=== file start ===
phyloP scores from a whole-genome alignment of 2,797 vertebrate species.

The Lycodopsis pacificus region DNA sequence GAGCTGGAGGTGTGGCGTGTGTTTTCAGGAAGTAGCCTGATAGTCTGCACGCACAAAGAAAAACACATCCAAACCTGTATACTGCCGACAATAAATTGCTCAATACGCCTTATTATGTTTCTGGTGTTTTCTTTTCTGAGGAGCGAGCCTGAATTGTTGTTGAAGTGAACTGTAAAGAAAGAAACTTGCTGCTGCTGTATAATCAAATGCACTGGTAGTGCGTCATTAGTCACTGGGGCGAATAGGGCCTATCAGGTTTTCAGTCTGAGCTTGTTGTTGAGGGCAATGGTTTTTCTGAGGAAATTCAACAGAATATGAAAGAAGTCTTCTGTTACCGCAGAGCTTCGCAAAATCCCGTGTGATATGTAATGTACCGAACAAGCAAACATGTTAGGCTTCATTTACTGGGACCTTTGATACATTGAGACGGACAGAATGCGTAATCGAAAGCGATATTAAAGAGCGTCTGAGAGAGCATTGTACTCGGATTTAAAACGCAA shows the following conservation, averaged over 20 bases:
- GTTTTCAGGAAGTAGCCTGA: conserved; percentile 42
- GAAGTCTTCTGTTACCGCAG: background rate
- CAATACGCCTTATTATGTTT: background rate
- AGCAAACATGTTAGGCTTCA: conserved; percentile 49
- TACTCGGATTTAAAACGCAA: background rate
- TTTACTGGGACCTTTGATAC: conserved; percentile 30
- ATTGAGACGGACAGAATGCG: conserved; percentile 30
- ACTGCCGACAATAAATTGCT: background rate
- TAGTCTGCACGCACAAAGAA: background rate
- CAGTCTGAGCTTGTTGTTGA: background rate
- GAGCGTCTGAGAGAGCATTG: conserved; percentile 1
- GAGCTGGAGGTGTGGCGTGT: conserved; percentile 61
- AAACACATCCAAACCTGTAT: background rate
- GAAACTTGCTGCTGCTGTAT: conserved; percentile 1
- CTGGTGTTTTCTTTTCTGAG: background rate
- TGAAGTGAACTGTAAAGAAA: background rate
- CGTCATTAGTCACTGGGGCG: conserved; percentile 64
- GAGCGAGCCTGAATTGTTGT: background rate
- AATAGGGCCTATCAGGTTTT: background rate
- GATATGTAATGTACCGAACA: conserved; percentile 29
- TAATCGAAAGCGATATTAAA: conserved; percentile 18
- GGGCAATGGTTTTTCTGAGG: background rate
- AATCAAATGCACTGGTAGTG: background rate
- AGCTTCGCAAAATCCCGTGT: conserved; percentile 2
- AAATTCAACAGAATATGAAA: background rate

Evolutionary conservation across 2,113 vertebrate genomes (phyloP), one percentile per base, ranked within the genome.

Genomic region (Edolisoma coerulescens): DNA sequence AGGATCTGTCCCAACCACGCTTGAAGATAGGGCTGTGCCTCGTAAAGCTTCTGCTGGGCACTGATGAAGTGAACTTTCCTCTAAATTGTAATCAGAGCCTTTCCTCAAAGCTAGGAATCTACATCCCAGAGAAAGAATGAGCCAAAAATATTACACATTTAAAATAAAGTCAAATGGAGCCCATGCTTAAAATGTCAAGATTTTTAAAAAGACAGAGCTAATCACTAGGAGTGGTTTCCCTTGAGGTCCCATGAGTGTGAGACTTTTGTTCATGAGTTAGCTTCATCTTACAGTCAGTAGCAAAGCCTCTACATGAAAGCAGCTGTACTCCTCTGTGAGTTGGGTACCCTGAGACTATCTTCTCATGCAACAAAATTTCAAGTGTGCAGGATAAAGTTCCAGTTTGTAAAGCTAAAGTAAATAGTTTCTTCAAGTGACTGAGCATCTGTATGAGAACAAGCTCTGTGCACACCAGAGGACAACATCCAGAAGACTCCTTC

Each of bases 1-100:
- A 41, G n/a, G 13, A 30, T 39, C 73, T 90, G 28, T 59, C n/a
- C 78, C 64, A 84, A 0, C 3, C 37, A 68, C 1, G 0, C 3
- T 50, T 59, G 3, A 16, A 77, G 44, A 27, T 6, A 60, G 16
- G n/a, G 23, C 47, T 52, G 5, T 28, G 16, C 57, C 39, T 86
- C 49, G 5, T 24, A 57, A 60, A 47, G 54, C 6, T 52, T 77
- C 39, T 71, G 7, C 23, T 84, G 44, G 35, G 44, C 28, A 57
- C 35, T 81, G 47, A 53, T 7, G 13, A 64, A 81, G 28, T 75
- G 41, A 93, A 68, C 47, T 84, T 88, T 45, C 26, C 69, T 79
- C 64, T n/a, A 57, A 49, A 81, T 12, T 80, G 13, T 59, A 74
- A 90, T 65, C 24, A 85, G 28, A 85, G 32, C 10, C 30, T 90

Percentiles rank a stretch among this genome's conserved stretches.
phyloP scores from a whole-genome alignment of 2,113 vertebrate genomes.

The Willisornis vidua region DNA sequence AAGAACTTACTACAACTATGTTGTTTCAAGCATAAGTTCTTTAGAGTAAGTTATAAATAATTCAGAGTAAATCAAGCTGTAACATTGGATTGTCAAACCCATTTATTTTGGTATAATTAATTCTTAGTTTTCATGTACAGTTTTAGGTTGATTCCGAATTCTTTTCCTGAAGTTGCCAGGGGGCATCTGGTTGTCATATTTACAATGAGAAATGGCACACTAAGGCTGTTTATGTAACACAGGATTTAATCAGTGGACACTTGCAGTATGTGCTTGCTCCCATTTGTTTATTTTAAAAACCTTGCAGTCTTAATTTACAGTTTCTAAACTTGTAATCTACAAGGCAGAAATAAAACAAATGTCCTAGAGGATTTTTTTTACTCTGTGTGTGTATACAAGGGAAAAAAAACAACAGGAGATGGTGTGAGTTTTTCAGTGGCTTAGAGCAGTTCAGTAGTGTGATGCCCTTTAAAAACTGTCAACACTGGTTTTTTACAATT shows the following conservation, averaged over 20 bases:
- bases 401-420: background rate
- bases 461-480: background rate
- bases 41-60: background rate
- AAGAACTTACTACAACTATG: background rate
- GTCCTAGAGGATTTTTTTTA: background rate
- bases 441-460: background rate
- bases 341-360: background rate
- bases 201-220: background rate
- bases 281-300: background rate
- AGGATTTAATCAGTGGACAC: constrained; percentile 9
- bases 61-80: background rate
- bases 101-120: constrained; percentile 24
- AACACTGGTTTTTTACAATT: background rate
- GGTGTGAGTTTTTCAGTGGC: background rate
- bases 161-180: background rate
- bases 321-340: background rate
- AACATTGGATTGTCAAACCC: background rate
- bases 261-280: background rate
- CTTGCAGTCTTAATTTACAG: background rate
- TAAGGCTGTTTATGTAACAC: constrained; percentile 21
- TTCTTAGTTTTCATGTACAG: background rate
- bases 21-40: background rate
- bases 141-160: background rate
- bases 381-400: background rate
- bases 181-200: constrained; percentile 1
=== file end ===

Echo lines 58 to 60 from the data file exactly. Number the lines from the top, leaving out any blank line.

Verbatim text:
- bases 161-180: background rate
- bases 321-340: background rate
- AACATTGGATTGTCAAACCC: background rate